‘Ghana is hard,’ they say. But the people of Accra are harder
Still critical today to life, freedom, justice and equality are the stories of everyday people like the people of Accra, whose stories of daily life in West Africa deserve to be told.
ACCRA, Ghana — Capital city. Population 2.6 million. Forty journalism students with one goal: To tell the stories of everyday people.
From bustling boisterous markets. To the relentless entrepreneurial merchants who hawk their wares in perilous streets that buzz with motorists and merciless motorbikes that dart recklessly in between traffic. To the faithful “Kayaye” — the young women who work as porters, carrying more than their weight on their heads and a small child tied in a cloth on their backs.
The consensus in Accra is whatever superlatives may be used to describe Ghana, one must also interject the word “hard.”
“People of Accra,” an online multimedia journalism project I led recently at the University of Ghana-Legon, is their story.
A story of the rhythms of life in this time. The story of a people whose hardship alone does not dissuade them from viewing life through the prism of possibility, even when sweat is dripping like rain from their brow, their backs aching from carrying their burdens in the heat of the day, their fingers stretched, their feet wearied and worn, and another day’s journey of toil for little pay awaiting at the light of each new sunrise.
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It is a story of life, love, laughter, faith and of endurance in this capital West African metropolis where another undeniable truth glares like the suffocating traffic on the Spintex Road: “Freedom and justice,” for many here in the humbling, hardscrabble streets of Accra, looks and feels a lot like “freedom and just us.” And it is apparent, they say, that no help is coming, at least no time soon.
“Ghana is hard,” they say.
But the people of Accra are harder — more resilient than the poverty and lack that so many face. Unbreakable in spirit and in determination.
This much is also clear in their stories. Like the story of the young men who wander in search of scrap metal, lingering between homelessness and subsistence. The story of the mother who sells tomatoes in the market and ekes out a living for her family.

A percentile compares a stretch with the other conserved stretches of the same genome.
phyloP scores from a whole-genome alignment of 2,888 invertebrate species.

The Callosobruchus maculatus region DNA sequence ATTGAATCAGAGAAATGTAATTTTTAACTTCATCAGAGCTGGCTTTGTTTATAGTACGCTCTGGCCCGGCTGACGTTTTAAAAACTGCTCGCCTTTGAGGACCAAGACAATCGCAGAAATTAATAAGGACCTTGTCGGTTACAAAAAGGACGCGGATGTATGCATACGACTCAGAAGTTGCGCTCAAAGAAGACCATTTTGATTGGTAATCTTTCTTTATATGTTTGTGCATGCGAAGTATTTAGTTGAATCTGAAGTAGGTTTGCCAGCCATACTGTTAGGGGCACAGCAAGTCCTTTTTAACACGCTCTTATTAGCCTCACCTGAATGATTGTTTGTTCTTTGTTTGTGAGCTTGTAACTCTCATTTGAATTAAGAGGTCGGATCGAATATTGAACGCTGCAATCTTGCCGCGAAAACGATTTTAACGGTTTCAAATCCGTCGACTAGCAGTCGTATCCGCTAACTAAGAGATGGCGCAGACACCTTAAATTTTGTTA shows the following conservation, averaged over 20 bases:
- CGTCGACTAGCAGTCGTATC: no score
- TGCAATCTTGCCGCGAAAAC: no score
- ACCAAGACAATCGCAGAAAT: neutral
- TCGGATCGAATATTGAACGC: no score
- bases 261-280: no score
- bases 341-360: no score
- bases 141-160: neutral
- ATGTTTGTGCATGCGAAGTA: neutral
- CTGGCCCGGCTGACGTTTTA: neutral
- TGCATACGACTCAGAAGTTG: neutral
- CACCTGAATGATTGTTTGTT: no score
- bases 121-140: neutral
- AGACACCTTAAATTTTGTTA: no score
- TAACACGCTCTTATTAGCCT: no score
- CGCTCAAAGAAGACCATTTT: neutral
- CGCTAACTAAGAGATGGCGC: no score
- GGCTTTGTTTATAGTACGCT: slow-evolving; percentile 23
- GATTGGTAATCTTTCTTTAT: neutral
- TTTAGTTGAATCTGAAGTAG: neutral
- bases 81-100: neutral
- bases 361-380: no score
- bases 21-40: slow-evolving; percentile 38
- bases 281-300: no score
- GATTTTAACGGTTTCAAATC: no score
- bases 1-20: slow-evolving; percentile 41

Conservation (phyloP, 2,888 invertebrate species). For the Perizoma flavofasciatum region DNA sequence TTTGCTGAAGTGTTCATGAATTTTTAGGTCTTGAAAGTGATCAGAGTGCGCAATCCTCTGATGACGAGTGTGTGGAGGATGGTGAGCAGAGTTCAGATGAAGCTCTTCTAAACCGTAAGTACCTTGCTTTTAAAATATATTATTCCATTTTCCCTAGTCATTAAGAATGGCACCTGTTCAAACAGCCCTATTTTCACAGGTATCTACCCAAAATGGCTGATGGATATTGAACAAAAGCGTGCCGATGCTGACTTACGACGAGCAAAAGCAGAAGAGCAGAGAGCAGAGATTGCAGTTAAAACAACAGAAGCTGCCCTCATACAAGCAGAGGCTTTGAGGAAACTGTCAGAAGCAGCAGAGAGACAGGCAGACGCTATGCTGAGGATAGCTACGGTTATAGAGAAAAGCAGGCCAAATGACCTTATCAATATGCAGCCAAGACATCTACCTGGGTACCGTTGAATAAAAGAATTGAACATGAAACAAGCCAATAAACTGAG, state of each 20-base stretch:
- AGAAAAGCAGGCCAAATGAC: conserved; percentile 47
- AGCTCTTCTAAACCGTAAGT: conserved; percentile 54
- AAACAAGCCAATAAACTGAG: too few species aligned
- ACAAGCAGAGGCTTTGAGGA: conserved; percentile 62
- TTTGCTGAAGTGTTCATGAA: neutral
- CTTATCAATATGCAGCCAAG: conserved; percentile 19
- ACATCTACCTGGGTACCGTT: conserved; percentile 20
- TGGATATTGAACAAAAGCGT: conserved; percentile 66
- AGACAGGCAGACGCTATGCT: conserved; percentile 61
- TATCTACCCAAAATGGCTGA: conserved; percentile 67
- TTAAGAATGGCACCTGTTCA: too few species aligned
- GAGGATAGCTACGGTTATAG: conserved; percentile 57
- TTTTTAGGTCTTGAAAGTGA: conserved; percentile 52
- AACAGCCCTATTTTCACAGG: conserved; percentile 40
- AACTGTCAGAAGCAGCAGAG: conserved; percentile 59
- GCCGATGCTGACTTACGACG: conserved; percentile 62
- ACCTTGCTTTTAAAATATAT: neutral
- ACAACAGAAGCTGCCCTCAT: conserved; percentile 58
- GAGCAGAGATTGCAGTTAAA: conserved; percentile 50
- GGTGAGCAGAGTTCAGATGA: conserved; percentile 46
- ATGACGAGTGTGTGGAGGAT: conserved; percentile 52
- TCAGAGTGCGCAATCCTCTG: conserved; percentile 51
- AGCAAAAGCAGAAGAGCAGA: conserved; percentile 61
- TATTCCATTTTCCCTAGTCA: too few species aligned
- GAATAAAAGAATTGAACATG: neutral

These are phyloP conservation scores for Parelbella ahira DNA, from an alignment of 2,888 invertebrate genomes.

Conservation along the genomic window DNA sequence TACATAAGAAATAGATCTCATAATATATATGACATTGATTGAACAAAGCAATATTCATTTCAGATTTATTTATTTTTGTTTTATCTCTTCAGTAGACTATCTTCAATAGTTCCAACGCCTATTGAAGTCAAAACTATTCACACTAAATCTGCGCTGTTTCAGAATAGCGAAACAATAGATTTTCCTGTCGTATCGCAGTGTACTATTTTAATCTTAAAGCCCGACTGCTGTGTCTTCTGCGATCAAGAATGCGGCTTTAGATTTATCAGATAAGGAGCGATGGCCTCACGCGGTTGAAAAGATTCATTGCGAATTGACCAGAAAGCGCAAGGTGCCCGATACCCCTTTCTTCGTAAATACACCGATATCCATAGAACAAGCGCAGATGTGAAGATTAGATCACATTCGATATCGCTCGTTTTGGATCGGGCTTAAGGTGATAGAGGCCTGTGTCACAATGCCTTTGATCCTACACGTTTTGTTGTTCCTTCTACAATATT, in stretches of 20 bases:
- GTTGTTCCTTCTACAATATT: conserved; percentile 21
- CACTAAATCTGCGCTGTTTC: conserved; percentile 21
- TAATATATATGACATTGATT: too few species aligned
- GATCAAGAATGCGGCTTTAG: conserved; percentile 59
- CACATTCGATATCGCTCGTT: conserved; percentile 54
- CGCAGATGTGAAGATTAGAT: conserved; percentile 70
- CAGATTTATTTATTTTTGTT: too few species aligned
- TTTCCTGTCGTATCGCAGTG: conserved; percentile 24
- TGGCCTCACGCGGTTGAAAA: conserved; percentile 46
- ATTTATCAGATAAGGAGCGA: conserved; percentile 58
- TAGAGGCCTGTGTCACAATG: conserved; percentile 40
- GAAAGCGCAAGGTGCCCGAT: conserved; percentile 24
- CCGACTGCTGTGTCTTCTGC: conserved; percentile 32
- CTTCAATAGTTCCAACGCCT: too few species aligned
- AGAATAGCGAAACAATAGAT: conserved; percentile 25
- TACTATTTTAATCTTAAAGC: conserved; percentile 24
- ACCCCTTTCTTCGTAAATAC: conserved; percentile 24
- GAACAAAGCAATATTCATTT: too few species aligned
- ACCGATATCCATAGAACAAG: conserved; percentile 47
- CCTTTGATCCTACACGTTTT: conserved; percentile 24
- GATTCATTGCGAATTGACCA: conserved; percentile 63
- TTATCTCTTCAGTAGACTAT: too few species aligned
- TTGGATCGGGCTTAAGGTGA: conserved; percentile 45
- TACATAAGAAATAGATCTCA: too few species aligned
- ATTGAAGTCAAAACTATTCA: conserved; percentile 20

The story of the young woman who has broken the unspoken barrier of becoming a lottery agent in a male-dominated world. The tale of the family for whom producing and selling kenkey is their pride and joy, like a daughter called Grace who leads the family charge.
Earlier this year, as a Fulbright Scholar in Ghana, I encouraged journalism students to “find the story in the ordinary.” To pursue it, unearth it and to stick to the facts. As a journalist and also as a professor, I encourage young journalists to endeavor to be a voice for the voiceless. To shine the light on corners unseen, thereby raising public awareness.
To afflict the comfortable and comfort the afflicted. To seek to make a difference through the power of journalistic storytelling that is factual, meaningful and even inspirational.
That’s the joy. The main thing that lies at the core of journalism’s heart and soul: It is covering the story of the Unforgotten — 51 mostly African American women murdered in Chicago and whose deaths may be the work of a serial killer — a story largely forgotten by the mainstream press.
The story of 10-year-old Rodney McAllister, a Black boy mauled to death by dogs in St. Louis. The stories of countless people worldwide whose lives and deaths might not rise to some mainstream editor’s sense of “newsworthiness.” Who might remain nameless and faceless — story-less — were it not for journalists with the sensitivity, purpose and commitment to seek to tell those stories.
Still critical today to life, freedom, justice and equality are the stories of everyday people like the people of Accra whose stories of daily life in West Africa deserve to be told, must be told, beyond the prism of stereotype and prevailing ignorance, and from the inside out rather than from the outside in.
That’s exactly what my journalism students at the University of Ghana did.
At semester’s end, I assembled their collective in an online multimedia project that is an abridged version of their stories.
“People of Accra: A Portrait in Time” is a story in which it becomes apparent that perhaps some of the people in this world richest in faith and spirit are those poorest in substance. That socioeconomic circumstances cannot extinguish the joy, dignity and pride of a people. And that examining the world through the prism of everyday people, even the poor, is a worthwhile undertaking for both journalism’s sake and democracy’s.
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